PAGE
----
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Can my employer stop me from working for a competitor?

THE QUESTION

I am, and have always been, a sales representative. I have certain accounts where my relationships are very strong and the clients have said they would transfer their business to me should I leave my company for a competitor. Other than my knowledge of the accounts and their usage, there is no proprietary technology involved. You could compare it to a sales rep for Ford going to GM. My question is: Would I be subject to legal repercussions from my current company if I left for a competitor?

THE ANSWER

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Did you ever sign a non-compete or non-solicit? This is the first question a court would consider. If you did, were those terms drafted and implemented in a manner that a court will respect? Many judges will overlook unfair or unreasonable contractual language especially as it relates to competing with a former employer. Next, if there is nothing in writing stopping you from competing, you can freely do so as long as you do not misuse any confidential information. There is one further exception. In limited cases, employees who are in key roles can be characterized as a "fiduciary" by a court. In this scenario, courts can impose postemployment restrictions on competing or soliciting clients, even in the absence of a contractual clause. Ordinary sales representatives can be fiduciaries but only in exceptional circumstances.

THE QUESTION

Are contractors entitled to any legal protection if they have been terminated for disclosing their pay to another contractor?

THE ANSWER

Possibly. Sometimes your compensation is strictly confidential but an employer must make this point absolutely clear, especially if you are not technically employed and are working as an independent contractor. If an employer cannot show that you were told or ought to have known to keep details of your pay to yourself, it will be difficult to justify disciplining you for sharing it.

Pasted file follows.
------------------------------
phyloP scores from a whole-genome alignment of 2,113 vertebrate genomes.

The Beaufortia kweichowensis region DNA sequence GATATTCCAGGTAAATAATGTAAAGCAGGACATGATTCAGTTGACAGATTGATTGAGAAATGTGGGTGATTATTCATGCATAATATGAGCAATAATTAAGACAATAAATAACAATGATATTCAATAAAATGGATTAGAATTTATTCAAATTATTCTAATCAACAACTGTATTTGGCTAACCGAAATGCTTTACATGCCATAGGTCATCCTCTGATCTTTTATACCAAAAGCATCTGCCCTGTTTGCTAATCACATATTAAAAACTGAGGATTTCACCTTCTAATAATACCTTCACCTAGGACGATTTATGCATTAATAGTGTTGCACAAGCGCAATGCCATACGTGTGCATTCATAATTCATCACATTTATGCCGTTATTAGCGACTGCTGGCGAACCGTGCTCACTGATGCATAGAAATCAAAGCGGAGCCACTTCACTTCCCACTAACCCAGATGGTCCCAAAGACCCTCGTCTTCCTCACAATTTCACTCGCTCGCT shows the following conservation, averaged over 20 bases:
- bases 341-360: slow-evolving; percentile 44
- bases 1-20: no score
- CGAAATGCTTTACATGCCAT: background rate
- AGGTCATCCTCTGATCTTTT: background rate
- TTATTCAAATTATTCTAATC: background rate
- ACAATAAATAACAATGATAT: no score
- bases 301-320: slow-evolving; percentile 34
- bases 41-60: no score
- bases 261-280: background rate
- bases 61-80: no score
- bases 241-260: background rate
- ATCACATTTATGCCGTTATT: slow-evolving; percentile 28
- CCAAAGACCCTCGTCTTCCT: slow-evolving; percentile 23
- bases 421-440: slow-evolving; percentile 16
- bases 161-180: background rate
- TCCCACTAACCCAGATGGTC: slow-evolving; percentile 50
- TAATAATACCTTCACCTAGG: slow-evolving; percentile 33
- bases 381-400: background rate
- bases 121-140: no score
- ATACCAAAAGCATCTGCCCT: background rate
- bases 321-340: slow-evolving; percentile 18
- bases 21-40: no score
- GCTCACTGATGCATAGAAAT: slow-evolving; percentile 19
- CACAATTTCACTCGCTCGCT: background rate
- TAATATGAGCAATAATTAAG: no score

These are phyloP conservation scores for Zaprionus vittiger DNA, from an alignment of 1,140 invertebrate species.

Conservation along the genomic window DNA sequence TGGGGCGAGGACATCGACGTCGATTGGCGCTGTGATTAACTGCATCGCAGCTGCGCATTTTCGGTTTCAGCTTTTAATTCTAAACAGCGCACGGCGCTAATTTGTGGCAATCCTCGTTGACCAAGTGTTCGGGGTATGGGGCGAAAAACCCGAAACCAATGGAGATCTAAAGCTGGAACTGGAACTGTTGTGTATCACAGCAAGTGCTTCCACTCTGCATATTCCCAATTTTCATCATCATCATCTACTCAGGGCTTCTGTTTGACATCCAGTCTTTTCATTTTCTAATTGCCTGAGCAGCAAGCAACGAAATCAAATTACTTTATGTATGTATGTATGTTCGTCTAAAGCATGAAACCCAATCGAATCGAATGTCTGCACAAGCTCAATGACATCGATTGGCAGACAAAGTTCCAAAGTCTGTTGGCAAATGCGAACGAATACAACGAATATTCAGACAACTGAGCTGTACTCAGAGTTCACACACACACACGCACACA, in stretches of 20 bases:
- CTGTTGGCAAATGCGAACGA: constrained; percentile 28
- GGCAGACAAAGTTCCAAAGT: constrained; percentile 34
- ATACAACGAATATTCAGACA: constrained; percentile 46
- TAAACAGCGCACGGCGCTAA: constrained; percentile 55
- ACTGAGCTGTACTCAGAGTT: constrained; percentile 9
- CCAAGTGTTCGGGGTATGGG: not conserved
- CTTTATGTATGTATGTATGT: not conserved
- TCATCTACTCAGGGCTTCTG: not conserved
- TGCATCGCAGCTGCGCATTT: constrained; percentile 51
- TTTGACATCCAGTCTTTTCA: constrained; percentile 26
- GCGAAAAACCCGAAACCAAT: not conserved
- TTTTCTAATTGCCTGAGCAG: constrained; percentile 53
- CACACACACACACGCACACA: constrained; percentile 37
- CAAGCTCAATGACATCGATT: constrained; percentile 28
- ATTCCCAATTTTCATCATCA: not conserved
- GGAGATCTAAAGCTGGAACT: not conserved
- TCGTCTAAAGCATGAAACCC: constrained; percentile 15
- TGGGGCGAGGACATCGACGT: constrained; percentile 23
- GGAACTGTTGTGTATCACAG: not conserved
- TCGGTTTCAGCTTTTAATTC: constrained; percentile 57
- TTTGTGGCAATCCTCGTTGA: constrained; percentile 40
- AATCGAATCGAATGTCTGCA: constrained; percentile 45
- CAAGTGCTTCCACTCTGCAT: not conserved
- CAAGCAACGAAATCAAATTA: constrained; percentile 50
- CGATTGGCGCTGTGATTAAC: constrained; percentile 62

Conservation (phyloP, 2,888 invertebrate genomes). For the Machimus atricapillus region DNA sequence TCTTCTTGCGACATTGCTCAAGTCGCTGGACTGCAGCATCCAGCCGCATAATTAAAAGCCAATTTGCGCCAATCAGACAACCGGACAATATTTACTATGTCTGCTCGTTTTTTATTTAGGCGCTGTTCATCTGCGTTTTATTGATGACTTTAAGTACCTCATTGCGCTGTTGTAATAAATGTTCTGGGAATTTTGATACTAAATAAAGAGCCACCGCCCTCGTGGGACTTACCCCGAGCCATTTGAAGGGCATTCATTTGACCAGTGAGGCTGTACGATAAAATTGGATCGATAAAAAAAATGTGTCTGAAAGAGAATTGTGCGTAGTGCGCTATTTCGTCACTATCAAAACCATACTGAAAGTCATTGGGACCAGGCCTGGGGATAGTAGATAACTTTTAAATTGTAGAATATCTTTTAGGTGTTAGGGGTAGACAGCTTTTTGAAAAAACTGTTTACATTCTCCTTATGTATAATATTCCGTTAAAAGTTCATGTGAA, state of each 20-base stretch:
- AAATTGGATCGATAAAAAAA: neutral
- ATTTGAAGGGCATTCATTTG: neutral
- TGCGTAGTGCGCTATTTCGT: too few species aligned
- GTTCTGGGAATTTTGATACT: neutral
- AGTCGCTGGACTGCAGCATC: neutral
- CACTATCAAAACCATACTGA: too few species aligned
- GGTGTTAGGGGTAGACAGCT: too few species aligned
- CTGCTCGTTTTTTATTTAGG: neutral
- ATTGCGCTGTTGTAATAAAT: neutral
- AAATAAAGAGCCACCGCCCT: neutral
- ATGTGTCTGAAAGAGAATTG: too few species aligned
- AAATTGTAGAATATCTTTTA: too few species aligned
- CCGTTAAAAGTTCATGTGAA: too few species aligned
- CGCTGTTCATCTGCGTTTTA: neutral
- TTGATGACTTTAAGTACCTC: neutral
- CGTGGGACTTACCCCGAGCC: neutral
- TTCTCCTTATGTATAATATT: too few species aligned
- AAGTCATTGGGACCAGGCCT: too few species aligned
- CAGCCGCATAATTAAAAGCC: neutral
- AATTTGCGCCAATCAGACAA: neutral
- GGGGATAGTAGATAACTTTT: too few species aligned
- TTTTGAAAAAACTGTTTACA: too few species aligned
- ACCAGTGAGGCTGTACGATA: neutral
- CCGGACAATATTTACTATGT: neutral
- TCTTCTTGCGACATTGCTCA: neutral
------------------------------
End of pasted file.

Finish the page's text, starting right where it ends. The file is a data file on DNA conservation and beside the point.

THE QUESTION

I was recently promoted to a new position and with it, given a new contract, which I signed. Outlined in the contract, I was eligible for benefits, sick, personal and paid vacation days that I did not have before. After three months in the new role, my manager approached me and explained that the contract I was offered was incorrect and that the new role was intended to be a contract position, without any of these benefits. Is this fair? If not, what is my best plan of action to ensure that my employment rights are not compromised and that I get the benefits that I originally signed for?

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THE ANSWER

An error this big is seldom by mistake and it is even less likely that a court would set this contract aside.

Both employers and employees make bad deals all the time – but this does not give one or the other the right to walk away if they don't like how it turned out. Therefore, you should insist that the employer comply with the agreement that they made, or give you something of equal value, such as a raise or bonus in exchange for losing the benefits and other perks.

If the employer is unprepared to negotiate, you can consider this a violation of the contract you made, and you can either bring a court claim while still employed to compel payment for the lost benefits and perks, or you can leave the workplace and sue for lost wages and these benefits while you look for another job.

Get specific advice about which strategy works best for you in this situation.

Daniel A. Lublin is a partner at Whitten & Lublin, representing both employers and employees in workplace legal disputes.

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E-mail: Dan@canadaemploymentlawyer.com

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About the Author
Globe Careers employment law expert

Daniel is a nationally recognized workplace law expert and a partner at Whitten & Lublin (www.toronto-employmentlawyer.com), where he represents both individual and corporate clients. Daniel frequently writes and appears in the media as a commentator for workplace legal issues. Since 2008, he has been named as one of Canada's top employment lawyers. More

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